Without a bridge to the future – that is exactly what they would have to do.
We would see delayed investment, slowing job creation and a stifling of hard-won economic growth upon which our continent depends.
It should come as no surprise, therefore, that similar arguments for this bridge, this implementation period, have been deployed by both sides.
Firstly — it will allow the United Kingdom time to build new infrastructure, and set up new systems, to support our future partnership and allow for as free and frictionless trade as possible.
It will ensure our businesses are ready, and only have to adjust to one set of changes.
Secondly — it will allow European governments to do the same.
Ports like Teesport, like Rotterdam, like Antwerp, will need time to prepare for our new customs arrangements.
As I told business leaders last year, while we’re already planning for all scenarios, many European Union Governments may not put their plans in place until the deal is struck.
Thirdly — and perhaps most importantly — we need to ensure that the move to our future relationship is in keeping with both sides’ legal commitments.
As the Prime Minister set out in Florence, the European Union is not legally able to conclude an agreement with the United Kingdom as an external partner while we are still a Member State.
It is only possible for us to sign this agreement when we are outside the European Union.
And such an agreement on the future partnership will require the appropriate legal ratification, which would itself take time.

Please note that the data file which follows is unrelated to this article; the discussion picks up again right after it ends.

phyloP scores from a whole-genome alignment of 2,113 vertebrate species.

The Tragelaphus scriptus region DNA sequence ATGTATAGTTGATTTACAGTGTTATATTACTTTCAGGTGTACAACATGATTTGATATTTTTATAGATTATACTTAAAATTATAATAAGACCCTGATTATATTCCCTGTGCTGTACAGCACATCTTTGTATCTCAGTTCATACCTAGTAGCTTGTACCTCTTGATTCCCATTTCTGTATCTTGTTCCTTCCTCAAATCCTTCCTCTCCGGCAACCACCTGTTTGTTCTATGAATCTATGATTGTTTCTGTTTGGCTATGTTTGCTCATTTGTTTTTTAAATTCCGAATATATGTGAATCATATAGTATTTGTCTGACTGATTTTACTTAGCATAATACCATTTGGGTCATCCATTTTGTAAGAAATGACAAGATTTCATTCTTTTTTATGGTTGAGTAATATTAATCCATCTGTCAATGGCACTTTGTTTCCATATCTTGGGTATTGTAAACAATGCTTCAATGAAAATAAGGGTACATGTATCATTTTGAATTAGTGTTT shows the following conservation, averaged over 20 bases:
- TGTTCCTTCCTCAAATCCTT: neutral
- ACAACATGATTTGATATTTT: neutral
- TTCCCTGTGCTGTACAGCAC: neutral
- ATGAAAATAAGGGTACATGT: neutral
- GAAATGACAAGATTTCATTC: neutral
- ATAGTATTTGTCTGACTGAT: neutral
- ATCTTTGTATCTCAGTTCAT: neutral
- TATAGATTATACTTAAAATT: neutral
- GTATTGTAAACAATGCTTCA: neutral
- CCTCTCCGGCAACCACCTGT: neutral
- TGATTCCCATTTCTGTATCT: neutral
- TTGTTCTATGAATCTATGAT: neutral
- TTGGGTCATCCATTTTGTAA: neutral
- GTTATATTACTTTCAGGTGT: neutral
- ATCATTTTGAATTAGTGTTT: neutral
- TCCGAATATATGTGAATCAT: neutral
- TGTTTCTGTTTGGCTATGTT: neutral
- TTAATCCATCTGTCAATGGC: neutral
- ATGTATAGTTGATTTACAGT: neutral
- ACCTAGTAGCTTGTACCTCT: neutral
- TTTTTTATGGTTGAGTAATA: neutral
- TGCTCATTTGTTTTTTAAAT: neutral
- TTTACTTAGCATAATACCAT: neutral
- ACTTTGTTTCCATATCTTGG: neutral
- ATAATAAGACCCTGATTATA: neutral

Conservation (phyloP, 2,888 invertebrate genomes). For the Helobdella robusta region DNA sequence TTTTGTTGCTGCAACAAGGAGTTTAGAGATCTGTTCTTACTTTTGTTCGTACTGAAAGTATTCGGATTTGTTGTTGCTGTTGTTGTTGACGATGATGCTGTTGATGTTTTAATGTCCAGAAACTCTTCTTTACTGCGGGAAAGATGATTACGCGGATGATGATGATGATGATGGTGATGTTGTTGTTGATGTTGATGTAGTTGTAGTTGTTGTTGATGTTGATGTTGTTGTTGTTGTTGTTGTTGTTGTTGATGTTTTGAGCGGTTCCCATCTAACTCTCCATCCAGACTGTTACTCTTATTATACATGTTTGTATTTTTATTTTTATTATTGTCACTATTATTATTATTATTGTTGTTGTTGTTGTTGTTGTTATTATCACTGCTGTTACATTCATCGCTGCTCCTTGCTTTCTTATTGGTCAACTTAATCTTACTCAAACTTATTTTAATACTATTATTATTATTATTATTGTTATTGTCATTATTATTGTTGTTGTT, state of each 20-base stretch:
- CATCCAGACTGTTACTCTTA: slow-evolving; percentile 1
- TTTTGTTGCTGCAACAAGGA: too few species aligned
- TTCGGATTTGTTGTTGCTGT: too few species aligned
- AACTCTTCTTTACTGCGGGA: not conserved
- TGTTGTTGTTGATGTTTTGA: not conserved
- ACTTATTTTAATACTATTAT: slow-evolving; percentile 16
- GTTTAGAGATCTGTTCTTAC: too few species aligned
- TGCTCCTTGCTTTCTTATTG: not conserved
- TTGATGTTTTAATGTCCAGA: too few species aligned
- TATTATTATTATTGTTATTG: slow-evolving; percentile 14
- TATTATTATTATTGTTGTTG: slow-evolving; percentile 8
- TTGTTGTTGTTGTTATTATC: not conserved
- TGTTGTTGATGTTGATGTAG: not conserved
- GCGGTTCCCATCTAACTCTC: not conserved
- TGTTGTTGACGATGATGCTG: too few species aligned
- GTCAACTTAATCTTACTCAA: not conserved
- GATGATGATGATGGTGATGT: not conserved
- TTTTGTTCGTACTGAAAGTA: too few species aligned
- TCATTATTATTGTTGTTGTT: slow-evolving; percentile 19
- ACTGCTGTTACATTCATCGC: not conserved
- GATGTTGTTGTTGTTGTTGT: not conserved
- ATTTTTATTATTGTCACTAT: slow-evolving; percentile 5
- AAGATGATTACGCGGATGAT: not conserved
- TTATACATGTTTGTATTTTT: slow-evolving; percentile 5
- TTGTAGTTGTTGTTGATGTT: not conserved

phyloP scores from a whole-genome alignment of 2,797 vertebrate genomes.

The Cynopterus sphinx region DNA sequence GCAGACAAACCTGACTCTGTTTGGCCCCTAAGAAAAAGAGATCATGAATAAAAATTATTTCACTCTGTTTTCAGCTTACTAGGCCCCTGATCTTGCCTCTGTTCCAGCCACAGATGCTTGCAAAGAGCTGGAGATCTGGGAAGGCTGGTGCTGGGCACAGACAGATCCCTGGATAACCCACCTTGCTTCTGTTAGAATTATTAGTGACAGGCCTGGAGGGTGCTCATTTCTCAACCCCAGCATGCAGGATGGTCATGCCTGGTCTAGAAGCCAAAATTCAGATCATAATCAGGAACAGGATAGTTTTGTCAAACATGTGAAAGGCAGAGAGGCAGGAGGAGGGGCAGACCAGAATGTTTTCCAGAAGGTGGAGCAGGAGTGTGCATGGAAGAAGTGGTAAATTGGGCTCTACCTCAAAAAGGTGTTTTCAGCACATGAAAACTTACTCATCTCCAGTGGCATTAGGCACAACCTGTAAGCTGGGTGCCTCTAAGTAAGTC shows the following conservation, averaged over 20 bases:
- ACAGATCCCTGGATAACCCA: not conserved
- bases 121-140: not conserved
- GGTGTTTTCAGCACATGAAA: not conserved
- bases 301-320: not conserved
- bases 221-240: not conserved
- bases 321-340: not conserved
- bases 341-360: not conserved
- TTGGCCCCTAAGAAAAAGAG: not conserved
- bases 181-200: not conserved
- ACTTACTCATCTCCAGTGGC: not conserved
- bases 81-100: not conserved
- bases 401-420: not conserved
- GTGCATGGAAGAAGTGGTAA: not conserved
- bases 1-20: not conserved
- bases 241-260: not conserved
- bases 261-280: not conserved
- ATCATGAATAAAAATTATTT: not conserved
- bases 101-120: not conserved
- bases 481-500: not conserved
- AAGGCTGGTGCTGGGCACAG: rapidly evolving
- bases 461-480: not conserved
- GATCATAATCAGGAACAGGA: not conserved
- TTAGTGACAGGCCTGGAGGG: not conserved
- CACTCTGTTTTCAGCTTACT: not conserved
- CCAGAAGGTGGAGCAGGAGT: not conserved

This will need to happen during the implementation period.
Extending Article 50, staying a member of the European Union for a further few years, would not solve that problem. And it would not solve the problem either of navigating the legal structures of the European Union.
In fact, it would create a new uncertainty about whether and when we would actually leave the Union.
So, it’s only by being outside the EU but continuing with the existing structures of rules and regulation that we can meet the requirements for a smooth, orderly and successful exit.
And Britain’s argument is reflected in the European Union’s stance.
So there’s much we agree on.
We agree the implementation period should be delivered as a part of the Withdrawal Agreement, to be adopted under Article 50. That means it can be adopted quickly and efficiently.
That it should see the UK outside of the European Union, no longer a Member State.
We also agree on the need for this period to have a strict time limit, guided by how long it will take us all to prepare and implement the new processes.
And we agree on the need to base this period on the existing structure of rules and regulations.
Including, crucially, on continued access to each other’s markets on current terms.
I want to stress — this is not a zero-sum game.
We both stand to benefit.
Which is why Britain and the European Union are on the same page on the need for this period.
For such a period to work, both sides must continue to follow the same, stable set of laws and rules.